|During lockdown, Vietnam's stock markets gained a great many so-called F0 investors |
In the latest survey by Dynam Capital and Indochina Research, half of the respondents were investors who have joined the stock market less than one year ago – known locally as F0 investors. The survey reached 425 participants, 193 of whom were fully validated and analysed. It reflects that local retail investors are mostly from Hanoi and Ho Chi Minh City, with a gender balance of 55 per cent female and 45 per cent male. Most respondents are white-collar office workers (53 per cent), with an average overall monthly personal income of $1,170 and an average portfolio value of $18,000. This place most retail investors surveyed in the medium-high income groups of the two key economic hubs.
The results highlight how stock investors allocate their investment, with 35 per cent having more than 50 per cent of their money invested in stocks and a similar proportion (35 per cent) investing up to $4,500.
Apart from stocks, bank deposits, real estate, and insurance products are the most used placements. Interestingly, the traditional gold is only chosen by 15 per cent while cryptocurrencies are now traded by two out of 10 investors.
The majority are very active, meaning they check the stock market index multiple times a day (84 per cent) and 54 per cent trade at least once a week.
Further analysis shows significant differences between F0 and F1+ investors. F0 investors have a lower average portfolio value ($11,000 against $24,500) and are more likely to surf stock with shorter positions held and have an overall lower expectation for return on their stock investment compared to more experienced F1 investors.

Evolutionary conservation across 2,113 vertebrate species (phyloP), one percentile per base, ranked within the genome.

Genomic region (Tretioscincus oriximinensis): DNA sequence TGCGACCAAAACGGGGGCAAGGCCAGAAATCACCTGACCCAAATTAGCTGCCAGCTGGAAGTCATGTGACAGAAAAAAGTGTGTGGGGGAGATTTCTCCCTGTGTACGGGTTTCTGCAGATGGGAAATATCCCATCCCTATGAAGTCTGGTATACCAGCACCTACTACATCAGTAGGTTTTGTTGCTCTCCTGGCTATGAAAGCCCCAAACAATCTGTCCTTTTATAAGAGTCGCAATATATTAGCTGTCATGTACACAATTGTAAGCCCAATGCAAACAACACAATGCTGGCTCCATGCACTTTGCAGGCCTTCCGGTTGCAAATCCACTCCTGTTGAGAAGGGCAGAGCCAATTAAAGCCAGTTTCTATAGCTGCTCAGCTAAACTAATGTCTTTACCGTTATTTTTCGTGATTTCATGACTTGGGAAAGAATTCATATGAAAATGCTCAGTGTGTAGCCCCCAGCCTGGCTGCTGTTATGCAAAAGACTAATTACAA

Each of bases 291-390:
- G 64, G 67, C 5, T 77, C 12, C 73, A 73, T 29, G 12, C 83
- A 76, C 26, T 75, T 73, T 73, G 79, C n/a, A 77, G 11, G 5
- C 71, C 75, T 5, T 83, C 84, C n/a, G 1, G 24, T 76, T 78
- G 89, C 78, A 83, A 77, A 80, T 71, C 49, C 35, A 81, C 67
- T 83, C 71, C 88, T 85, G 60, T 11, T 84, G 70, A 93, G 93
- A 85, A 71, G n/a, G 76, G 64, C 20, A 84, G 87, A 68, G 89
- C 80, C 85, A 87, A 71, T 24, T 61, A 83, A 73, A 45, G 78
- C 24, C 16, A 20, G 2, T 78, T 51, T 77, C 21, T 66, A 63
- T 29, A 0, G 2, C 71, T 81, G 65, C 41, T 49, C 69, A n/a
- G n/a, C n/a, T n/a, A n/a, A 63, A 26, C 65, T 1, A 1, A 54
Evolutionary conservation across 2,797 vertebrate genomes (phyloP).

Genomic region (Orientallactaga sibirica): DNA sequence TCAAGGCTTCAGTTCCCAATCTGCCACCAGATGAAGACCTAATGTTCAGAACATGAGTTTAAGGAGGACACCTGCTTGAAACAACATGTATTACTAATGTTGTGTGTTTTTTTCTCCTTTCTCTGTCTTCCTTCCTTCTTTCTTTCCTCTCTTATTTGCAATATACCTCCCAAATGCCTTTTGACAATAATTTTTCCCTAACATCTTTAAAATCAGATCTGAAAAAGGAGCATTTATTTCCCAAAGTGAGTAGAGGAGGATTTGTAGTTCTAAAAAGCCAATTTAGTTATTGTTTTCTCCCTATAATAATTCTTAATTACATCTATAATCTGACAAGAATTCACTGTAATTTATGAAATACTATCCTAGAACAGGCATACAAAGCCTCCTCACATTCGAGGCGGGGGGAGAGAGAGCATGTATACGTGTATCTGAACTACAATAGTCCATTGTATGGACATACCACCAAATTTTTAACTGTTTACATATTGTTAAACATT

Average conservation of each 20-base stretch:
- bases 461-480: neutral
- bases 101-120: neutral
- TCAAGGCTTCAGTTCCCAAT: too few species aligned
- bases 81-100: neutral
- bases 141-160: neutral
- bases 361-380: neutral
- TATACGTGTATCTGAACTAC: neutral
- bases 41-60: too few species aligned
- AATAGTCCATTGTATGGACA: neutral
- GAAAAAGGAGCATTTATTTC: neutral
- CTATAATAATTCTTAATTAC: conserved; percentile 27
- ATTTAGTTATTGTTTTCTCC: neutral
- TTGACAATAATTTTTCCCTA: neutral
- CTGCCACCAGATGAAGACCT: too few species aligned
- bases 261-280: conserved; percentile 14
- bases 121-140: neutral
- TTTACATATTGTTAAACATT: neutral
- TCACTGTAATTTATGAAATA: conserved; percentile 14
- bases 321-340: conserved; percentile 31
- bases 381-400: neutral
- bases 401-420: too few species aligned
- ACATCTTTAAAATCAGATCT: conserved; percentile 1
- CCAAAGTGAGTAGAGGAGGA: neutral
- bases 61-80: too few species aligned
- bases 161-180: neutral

Positively, most investors (80 per cent) have registered gains in the past year, more among F1 investors (88 per cent), and 59 per cent are confident that the stock market will grow more than 5 per cent through the rest of this year, even in the face of the outbreak.
Six out of 10 (63 per cent) consider the stock market as a source of extra income, by far the most common response, significantly more among F0 investors (71 per cent). About 10 per cent consider the stock market as a retirement/long term investment plan.
These F0 individuals are far from alone. According to local media, 842,405 securities accounts were opened in the first eight months of this year, more than the number of new accounts in the last three years combined. Bank deposit interest rates remain low, driving increased interest in stocks. As of this June, there were 3.4 million individual stock accounts in Vietnam.
Vietnam has also been likened to Taiwan in terms of potential stock market growth. Currently around 3 per cent of Vietnam’s population has a retail stock brokerage account, similar to Taiwan’s figure in 1986. Taiwan went on to experience a decades-long stock market surge, and Vietnam now has many of the same economic fundamentals in place. The Vietnamese government also wants to see further growth, with goals to increase stock brokerage penetration to 5 per cent by 2025 and 10 per cent by 2030.
The growth in the stock market in Vietnam has been meteoric, the market value of publicly traded companies is close to $300 billion in 2021, up from $2 billion in 1996 when investment funds such as London-listed Vietnam Holding (VNH) commenced their activity. It has created wealth for some of the new domestic investors, and longer-term investors – such as those in VNH – have seen compound returns of 15 per cent per annum over the last decade, according to public data.
Yet, despite the growth and increased liquidity in the stock market (the second-highest in ASEAN), for foreign investors Vietnam is still classified as a frontier market. For the time being, at least, it will be local investors who dominate and benefit the most from its growth and development.